• You may wish the dramaturg to give direct input actively from the floor i.e. give their own notes. In this case it is vital that the dramaturg’s relationship to the director and the rehearsal is made clear to the project team from the beginning.


These are probably the two poles of a spectrum of practice and the working collaboration will move or settle along this.


Decide at the beginning how the dramaturg will be credited in the programme and other production material.


A production dramaturg who is involved throughout the rehearsals should be credited as part of the production team whilst a dramaturg who has been engaged in more of an advisory role can be credited elsewhere.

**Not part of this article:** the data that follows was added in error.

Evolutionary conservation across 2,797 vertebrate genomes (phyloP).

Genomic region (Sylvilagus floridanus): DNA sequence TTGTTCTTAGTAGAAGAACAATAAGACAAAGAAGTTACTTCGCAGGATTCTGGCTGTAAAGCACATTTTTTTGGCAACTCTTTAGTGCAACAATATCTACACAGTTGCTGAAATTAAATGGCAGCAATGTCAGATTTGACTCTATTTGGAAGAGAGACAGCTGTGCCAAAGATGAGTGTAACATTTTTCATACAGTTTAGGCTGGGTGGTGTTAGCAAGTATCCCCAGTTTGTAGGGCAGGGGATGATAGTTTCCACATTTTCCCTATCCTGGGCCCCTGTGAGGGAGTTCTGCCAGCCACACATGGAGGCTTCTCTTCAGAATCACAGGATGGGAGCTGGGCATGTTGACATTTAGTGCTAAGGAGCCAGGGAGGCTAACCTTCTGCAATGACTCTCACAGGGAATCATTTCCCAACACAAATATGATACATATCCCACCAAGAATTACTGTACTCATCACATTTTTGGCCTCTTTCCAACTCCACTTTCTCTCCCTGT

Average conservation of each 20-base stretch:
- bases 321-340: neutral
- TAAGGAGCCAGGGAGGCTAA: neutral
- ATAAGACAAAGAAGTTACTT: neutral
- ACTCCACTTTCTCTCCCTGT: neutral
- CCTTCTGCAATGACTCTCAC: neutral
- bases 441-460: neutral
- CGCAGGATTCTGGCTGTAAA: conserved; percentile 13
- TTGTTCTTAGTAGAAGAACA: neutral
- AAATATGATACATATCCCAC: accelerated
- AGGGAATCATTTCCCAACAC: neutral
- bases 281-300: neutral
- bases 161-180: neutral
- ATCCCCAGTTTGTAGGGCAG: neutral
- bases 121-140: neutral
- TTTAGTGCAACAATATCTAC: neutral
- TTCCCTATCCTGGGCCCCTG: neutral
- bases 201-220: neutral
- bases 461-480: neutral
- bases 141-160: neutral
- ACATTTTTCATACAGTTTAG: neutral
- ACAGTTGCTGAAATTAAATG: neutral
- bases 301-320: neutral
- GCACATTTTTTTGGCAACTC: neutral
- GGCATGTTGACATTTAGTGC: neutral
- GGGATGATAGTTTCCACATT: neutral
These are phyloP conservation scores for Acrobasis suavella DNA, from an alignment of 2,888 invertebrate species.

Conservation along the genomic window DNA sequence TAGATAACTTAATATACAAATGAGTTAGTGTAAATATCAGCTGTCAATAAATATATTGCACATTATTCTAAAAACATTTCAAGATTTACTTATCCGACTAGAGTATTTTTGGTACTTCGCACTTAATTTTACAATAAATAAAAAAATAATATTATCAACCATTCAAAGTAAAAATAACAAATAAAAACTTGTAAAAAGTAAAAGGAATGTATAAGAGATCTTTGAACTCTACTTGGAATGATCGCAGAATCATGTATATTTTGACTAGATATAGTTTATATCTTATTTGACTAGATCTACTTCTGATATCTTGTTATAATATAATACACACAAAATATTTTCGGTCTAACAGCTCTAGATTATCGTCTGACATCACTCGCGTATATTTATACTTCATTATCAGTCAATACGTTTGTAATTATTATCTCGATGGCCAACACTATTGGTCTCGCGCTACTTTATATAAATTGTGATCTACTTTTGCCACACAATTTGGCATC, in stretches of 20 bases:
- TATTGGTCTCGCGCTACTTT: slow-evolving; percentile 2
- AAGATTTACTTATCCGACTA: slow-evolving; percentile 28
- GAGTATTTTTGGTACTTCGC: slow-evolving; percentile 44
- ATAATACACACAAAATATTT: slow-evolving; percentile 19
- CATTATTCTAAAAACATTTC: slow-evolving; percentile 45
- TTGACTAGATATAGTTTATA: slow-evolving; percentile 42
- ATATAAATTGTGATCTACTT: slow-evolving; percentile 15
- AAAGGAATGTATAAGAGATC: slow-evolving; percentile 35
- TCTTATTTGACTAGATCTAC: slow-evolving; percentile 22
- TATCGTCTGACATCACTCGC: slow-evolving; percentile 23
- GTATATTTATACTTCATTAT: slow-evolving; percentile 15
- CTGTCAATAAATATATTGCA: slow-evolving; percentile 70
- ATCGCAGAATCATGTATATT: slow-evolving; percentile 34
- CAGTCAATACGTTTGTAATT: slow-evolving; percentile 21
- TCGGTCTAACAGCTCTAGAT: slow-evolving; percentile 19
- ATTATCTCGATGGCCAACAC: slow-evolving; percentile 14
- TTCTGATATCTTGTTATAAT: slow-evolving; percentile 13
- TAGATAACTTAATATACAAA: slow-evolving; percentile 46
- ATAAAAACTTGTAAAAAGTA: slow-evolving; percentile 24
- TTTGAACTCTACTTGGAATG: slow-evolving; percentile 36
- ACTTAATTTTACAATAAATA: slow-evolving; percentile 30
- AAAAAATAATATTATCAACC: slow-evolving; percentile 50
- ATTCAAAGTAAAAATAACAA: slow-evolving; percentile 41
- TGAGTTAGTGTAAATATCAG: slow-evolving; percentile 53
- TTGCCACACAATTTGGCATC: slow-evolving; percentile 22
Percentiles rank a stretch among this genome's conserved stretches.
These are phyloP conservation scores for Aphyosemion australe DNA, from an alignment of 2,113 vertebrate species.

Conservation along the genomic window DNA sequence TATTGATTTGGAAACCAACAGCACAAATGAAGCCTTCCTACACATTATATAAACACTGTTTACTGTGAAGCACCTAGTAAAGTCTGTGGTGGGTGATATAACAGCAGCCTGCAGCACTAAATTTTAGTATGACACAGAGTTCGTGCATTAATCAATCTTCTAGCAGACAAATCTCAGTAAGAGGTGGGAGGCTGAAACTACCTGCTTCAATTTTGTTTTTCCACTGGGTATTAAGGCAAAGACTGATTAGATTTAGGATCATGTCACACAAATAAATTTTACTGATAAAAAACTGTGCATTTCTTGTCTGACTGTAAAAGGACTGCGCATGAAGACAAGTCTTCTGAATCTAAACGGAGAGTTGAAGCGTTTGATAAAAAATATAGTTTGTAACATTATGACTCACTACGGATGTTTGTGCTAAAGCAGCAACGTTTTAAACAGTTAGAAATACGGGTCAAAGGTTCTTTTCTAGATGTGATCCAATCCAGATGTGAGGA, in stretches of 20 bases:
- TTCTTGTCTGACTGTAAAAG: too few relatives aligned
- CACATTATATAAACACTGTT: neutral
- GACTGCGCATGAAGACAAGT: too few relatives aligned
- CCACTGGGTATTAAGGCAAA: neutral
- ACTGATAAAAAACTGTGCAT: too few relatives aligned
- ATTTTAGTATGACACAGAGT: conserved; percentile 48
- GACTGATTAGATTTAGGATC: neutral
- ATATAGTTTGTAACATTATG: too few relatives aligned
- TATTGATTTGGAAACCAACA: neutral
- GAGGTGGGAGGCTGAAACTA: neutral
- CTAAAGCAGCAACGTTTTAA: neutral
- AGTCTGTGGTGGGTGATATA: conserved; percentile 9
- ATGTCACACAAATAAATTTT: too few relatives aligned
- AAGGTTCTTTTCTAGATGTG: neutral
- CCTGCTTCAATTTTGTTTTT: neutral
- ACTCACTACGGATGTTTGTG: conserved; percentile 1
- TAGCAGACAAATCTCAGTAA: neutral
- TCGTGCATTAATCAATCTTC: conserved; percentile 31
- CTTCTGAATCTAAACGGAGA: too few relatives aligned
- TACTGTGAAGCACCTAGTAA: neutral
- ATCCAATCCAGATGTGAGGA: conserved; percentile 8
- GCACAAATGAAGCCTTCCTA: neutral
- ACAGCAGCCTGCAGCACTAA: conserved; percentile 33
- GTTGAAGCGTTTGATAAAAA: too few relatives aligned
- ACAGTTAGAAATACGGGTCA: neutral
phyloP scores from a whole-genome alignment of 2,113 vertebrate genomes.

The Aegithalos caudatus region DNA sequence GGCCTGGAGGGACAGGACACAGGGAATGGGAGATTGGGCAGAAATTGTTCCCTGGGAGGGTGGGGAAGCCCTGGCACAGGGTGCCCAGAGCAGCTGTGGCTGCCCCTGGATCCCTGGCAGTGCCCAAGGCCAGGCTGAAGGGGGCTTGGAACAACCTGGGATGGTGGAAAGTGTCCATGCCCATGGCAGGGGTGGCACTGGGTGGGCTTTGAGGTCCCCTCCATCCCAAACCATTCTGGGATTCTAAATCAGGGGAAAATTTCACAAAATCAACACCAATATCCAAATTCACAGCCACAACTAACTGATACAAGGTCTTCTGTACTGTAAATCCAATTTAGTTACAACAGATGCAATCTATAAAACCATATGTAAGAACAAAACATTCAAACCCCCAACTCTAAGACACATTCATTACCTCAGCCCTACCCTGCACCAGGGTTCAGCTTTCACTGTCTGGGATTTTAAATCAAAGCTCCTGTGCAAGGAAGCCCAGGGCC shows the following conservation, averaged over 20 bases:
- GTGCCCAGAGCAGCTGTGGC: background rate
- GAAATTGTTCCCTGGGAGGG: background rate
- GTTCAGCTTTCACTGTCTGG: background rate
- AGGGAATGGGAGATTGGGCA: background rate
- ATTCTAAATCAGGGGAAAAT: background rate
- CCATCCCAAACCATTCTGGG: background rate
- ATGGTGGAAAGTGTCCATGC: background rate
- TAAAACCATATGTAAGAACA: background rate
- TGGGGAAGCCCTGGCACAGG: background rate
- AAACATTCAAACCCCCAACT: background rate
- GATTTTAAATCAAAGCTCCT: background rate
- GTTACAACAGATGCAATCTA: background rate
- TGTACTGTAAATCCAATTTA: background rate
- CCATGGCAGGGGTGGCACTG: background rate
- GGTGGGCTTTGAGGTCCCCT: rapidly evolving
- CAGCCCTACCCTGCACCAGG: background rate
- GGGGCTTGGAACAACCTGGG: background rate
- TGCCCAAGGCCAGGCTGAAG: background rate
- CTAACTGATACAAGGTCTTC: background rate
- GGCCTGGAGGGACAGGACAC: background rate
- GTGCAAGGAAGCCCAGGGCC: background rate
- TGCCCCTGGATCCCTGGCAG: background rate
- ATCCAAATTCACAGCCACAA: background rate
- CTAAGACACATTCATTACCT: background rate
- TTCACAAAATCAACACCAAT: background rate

As a researcher, the dramaturg will be building on the director’s stated areas of interest, so it is vital that you make clear the initial research needed. They will suggest other areas to look into and will follow up on potential areas of interest to the project. The dramaturg can manage, coordinate and present the information dug up by the company, as well as do their own research.


How will you want this research to be presented (image boards, written or verbal reports, sounds, images, video, site or field visits)?


During the rehearsal process when you and the actors are in the rehearsal room, the dramaturg can follow-up any further ideas, queries and suggestions coming out of the rehearsal process.


text work

The dramaturg may work closely with the writer on the various drafts of the playtext in new writing or act as an editor during a production of a classical text, a translation or a devising project.